May 13, 2021

Latam

MEXICO: Rattled AMLO intensifies electoral attacks

BY Nicholas Watson

Share on twitter
Share on whatsapp
Share on facebook
Share on linkedin
Share on email
Share on reddit

Listen to our reports with a personalized podcasts through your Amazon Alexa or Apple devices audio translated into several languages

( 3 mins)

With just three and a half weeks to go before the 6 June “mega-elections,” which involve the lower house mid-term vote, 15 state gubernatorial elections, and a host of state assembly and municipal ballots, the campaign is heating up. This week, the gubernatorial election in Nuevo Leon state has been in the limelight.

President Andres Manuel Lopez Obrador (AMLO) on 11 May expressed his satisfaction with the National Prosecutor’s Office (FGR)’s move to investigate two opposition gubernatorial candidates who are leading the polls in Nuevo Leon: Samuel Garcia of Movimiento Ciudadano (MC) and Adrian de la Garza of the Institutional Revolutionary Party (PRI). Garcia is being probed over possible illegal campaign financing, while the investigation against de la Garza centers on vote-buying allegations. AMLO’s intervention appears designed to boost his gubernatorial candidate in the state, Clara Luz Flores, who languishes in a distant third place.

The misuse of the FGR (or its predecessor body) by a sitting president is nothing new in the Mexican context. Nor is the use of gift cards or similar vote-buying strategies. What is striking is that AMLO has resorted to the very same tactic that he has repeatedly denounced as typical of what he calls the PRIAN (an amalgam of the PRI and the National Action Party (PAN)), or the “mafia of power.” Nor is it at all clear that intervening in the Nuevo Leon election will benefit Flores, whose links to the imprisoned US cult leader Keith Raniere have torpedoed her chances.

For AMLO to take this step therefore smacks of, if not desperation, then deep frustration. This in turn reflects several recent setbacks for AMLO. These include the damage caused by AMLO’s dogged support for Felix Salgado Macedonio as gubernatorial candidate for Guerrero state despite accusations of rape and sexual assault against him; though Salgado is now off the ballot, his daughter has substituted him, provoking anger within the party. The party’s handling of sexual abuse allegations against a Morena lower house deputy, Saul Huerta, has been similarly bungling. Most importantly, the deadly Line 12 metro accident in Mexico City has been deeply damaging since it involves two high-profile AMLO lieutenants, Mexico City Mayor Claudia Sheinbaum and Foreign Minister Marcelo Ebrard, under whose mayoralty Line 12 was built.

Even before the Line 12 accident, polls suggested support for both AMLO and Morena was slipping. One recent poll indicates that AMLO’s approval ratings have dropped to their lowest level since last October (though they remain relatively high at 57%). Meanwhile, support for Morena – which tracks lower than AMLO’s approval ratings – has also dipped, with another poll suggesting the combined votes for the PRI, PAN, and Party of the Democratic Revolution (PRD) is now just ahead of Morena; recall that the PRI, PAN, and PRD are running in alliance in some states. State polling may be flawed but some state races do look more competitive than they appeared a few weeks ago. As for the mid-terms, a two-thirds majority for Morena looks increasingly out of reach.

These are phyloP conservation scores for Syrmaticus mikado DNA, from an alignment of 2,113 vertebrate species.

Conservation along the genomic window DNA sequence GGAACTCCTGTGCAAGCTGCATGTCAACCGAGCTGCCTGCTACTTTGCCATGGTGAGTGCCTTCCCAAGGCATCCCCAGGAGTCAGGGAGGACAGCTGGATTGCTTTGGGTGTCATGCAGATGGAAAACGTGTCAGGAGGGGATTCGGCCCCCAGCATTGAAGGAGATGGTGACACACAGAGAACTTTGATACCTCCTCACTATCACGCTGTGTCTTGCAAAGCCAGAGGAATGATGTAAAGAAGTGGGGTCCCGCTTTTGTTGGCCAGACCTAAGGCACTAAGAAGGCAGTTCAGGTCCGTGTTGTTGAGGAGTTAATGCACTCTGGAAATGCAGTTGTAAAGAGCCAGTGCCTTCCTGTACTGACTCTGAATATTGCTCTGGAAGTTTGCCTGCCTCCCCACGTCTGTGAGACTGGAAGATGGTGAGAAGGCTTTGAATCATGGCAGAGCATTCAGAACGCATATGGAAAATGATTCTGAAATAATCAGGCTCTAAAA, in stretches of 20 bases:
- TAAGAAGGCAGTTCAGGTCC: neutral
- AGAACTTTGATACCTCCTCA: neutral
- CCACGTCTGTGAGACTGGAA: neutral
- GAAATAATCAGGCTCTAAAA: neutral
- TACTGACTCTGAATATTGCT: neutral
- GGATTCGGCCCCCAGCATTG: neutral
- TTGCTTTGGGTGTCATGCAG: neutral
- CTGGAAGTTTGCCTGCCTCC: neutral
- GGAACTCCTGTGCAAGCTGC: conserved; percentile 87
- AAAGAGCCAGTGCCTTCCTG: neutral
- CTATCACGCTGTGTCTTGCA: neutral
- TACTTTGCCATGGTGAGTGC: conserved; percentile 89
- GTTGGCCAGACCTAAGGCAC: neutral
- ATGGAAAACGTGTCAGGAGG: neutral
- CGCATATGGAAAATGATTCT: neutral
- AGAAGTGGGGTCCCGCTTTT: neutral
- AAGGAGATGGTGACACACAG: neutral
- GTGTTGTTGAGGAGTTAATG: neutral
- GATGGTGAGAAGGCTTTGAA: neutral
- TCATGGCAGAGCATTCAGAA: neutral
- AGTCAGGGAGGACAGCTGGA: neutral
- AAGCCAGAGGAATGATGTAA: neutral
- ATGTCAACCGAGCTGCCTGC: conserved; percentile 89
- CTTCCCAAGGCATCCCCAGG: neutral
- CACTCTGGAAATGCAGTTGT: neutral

The question is if AMLO’s meddling – together with his constant campaign of denigration against the National Electoral Institute (INE) – is part of a bare-knuckle, dirty election campaign or whether it opens the door to a challenge against the Nuevo Leon election and further action against the INE. Note that AMLO does not accept defeat easily.

More by

LATAM: Pandemic status and outlook

( 6 mins) Covid-19 caseloads have been dropping across Latin America and the Caribbean in recent weeks. During October, South America has accounted for under 6% of new global daily cases versus 35-40% in June. The improving picture

Read More »

LATAM PULSE

( 5 mins) This week, Chile marks two years since the outbreak of protests just as the constituent assembly born out of that unrest starts to debate the content of a new constitution. In Peru, a new stage

Read More »

LATAM PULSE

( 4 mins) This week, Chile‘s President Sebastian Pinera faces a bumpy ride as he seeks to defend himself from allegations arising from the “Pandora Papers” leak; at the same time, another presidential debate takes place later today.

Read More »

LATAM PULSE

( 5 mins) This week, Mexico‘s electricity sector counter-reforms are in the legislature, where they could muffle recent speculation about the battle to eventually succeed President Andres Manuel Lopez Obrador (AMLO). Political tensions in Peru are rising. In

Read More »

PERU: Contradictions and confusion

( 3 mins) Prime Minister Guido Bellido’s threat to nationalize the consortium that operates the Camisea natural gas field unless it agrees to pay higher taxes is unsettling – though not for what might seem the most obvious

Read More »

LATAM PULSE

( 5 mins) This week, Peru‘s government is in another muddle of its own making – this time over a threat to nationalize natural gas resources – while Congress will keep the Pedro Castillo administration on the backfoot.

Read More »